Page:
On 13th March 2009, taxi driver John Worboys was convicted of a number of offences, including one count of rape, a number of sexual assaults and 12 counts of administering a substance with intent.  The exact legislation for the "administering" offences is not reported by the media but was probably section 61 of the Sexual Offences Act 2003.   He was sentenced by Mr Justice Penry-Davey to imprisonment for public protection (IPP) and ordered to serve a minimum term of 8 years before his release could be considered by the parole board.  It is now reported that the Parole Board has decided that he can be released though he will be subject to a package of licence conditions - BBC News 4th January 2018.

It appears

Wednesday, 3 January 2018

The House of Lords and EU Withdrawal Bill

In 2018 there will not be a Queen's Speech in Parliament. In 2017, following the General Election, it was announced that there would be a two year Parliamentary session 2017-19.  The reasons publicly given for this were set out by the government' s announcement of Saturday 17th June 2017.  A two year session was considered necessary to "give MPs enough time to fully consider the laws required to make Britain ready for Brexit" and "the EU exit process and the government’s domestic agenda mean the new Parliament faces a substantial legislative programme."  The 2 year term appears to have been a decision taken by the government alone.

Tuesday, 2 January 2018

Death by drone ~ Legal advice ~ Upper Tribunal decision on information requests

Rights Watch have highlighted a decision of the Upper Tribunal Administrative Appeal Chamber - Corderoy and Ahmed v The Information Commissioner, Attorney-General's Office and Cabinet Office [2017] UKUT 495 (AAC).  See the Rights Watch summary of the judgment - HERE.  The appeals to the Tribunal related to decisions of the Information Commissioner in response to Freedom of Information Act 2000 requests.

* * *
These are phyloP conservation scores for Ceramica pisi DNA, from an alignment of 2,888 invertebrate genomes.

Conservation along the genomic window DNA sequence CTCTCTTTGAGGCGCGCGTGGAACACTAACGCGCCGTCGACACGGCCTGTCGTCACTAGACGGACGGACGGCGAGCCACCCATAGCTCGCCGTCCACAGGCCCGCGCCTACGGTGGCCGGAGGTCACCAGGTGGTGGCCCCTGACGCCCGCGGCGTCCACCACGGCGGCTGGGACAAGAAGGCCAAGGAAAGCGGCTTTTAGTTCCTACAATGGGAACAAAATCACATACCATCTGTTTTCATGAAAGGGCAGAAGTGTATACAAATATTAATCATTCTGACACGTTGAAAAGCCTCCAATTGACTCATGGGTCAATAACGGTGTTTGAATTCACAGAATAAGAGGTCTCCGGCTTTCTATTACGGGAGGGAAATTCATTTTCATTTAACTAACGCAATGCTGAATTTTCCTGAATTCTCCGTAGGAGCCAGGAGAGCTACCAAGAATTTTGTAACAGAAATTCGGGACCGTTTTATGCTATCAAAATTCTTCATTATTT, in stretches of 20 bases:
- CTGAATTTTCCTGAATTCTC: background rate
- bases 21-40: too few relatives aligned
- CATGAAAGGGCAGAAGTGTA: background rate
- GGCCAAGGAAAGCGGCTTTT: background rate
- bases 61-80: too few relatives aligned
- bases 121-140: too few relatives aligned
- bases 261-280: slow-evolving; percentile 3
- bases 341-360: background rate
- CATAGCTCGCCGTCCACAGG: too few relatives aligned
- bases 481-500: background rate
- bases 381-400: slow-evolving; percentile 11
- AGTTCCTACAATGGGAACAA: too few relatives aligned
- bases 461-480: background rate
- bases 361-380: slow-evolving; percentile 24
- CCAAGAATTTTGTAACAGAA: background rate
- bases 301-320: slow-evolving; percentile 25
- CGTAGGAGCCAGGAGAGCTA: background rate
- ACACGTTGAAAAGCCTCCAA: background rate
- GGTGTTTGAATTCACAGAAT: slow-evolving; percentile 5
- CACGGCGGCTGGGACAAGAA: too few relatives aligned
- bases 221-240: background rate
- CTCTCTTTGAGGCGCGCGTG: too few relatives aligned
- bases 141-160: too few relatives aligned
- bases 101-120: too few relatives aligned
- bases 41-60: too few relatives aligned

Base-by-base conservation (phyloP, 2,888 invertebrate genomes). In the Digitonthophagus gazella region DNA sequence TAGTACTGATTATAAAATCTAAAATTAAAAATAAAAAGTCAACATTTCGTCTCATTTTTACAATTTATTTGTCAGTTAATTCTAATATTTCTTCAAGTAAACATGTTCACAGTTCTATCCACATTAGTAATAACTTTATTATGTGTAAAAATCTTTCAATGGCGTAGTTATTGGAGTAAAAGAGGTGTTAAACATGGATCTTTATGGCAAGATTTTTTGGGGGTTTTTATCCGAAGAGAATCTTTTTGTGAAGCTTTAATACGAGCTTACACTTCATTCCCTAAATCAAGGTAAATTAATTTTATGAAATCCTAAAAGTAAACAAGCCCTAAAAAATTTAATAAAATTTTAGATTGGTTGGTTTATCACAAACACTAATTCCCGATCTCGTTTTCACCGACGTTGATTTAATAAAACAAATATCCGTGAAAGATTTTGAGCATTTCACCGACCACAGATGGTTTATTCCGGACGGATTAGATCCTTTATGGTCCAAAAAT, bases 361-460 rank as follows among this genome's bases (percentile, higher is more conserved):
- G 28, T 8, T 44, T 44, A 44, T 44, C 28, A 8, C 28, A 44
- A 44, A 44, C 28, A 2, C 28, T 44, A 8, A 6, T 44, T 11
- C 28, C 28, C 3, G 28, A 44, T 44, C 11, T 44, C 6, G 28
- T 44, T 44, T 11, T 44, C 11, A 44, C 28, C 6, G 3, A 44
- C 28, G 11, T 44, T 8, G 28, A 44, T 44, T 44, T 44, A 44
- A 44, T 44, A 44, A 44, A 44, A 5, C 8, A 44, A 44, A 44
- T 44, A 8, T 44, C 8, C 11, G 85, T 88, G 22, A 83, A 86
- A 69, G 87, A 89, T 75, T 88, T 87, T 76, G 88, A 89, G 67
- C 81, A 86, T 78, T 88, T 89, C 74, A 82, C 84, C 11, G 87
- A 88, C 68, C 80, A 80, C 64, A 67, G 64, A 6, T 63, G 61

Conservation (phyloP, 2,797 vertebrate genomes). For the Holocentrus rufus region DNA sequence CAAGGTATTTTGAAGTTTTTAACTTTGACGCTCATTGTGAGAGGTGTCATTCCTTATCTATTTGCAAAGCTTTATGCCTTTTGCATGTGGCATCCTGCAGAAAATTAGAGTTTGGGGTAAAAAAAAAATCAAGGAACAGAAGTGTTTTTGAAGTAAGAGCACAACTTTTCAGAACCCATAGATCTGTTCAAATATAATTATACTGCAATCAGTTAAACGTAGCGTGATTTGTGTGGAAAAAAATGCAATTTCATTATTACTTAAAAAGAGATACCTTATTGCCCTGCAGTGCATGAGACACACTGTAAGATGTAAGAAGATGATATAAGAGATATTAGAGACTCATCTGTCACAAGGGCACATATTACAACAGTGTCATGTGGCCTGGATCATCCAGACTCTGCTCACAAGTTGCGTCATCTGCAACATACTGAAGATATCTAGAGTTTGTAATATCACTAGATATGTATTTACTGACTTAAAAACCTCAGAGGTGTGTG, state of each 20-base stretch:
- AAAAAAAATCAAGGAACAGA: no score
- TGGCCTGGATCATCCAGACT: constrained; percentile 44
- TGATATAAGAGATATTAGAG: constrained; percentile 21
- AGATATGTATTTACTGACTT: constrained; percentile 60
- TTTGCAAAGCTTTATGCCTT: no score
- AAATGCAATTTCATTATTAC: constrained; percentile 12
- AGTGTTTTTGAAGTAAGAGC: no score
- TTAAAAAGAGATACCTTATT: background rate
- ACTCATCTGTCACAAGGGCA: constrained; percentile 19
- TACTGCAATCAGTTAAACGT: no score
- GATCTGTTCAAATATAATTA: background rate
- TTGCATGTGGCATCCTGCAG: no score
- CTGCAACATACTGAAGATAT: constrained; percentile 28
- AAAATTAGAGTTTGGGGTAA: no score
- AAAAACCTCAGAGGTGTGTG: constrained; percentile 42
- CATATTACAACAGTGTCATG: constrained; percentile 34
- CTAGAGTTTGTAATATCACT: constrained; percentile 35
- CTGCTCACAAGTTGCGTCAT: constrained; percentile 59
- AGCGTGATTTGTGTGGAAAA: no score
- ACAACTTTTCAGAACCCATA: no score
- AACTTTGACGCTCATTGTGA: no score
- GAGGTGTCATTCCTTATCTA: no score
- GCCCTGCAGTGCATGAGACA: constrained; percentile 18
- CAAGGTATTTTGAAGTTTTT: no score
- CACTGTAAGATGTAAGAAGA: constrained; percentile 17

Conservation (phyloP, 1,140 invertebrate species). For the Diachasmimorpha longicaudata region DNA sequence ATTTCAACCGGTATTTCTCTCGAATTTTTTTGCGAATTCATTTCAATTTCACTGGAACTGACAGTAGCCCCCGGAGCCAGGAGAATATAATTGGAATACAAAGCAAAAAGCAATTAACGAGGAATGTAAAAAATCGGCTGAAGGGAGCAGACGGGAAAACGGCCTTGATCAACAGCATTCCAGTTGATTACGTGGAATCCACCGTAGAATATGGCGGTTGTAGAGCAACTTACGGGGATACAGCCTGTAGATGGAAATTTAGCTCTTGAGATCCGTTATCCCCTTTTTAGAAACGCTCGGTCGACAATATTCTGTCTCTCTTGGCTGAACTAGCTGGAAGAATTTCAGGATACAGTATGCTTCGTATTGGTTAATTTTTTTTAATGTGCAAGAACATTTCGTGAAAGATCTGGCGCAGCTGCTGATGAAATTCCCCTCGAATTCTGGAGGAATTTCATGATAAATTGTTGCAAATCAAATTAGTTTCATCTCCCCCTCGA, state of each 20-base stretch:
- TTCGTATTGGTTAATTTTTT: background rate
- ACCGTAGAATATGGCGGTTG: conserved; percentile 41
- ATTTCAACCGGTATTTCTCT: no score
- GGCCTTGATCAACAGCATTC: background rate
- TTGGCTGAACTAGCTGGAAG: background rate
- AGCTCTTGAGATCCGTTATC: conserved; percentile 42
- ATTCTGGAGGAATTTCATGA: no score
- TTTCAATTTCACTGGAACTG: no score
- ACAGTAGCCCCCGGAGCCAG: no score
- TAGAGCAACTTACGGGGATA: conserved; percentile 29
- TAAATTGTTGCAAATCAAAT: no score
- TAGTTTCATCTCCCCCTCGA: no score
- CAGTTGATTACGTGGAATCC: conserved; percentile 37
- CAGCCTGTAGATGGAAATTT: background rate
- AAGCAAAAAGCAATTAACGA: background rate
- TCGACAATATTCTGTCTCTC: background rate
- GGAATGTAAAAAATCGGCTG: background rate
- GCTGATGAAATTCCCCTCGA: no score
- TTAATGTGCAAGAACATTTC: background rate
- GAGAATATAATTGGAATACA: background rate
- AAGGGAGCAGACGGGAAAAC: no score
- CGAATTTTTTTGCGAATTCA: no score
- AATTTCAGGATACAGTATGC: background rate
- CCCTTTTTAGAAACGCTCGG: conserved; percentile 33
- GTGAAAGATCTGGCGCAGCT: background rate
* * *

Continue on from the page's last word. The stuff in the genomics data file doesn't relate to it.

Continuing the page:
The Upper Tribunal has decided that the ‘security bodies’ exemption under the Freedom of Information Act (FOIA) should not have been applied in a blanket fashion to exempt the legal advice that formed the basis of the lethal drone strike that killed two British citizens, Reyaad Khan and Ruhul Amin, in August 2015. The Tribunal refused to order disclosure of the advice, but not before making a significant ruling narrowing the parameters of the ‘security bodies’ exemption and criticising the Information Commissioner’s handling of such cases. 

Mobile phones ~ Magistrates' Courts

The Telegraph 29th December 2017 -  Fraser Nelson - My day in court: how I found out that a legal fog has descended on the land

The use by drivers of a "mobile phone" as a Satnav is very common but what is the law?   Mr Fraser wrote - "I’ve been doing so for a while and have been spared hours in needless traffic jams. I’ve had plenty of cause to give thanks for this technology, until I ended up on trial in a Magistrates’ Court last week.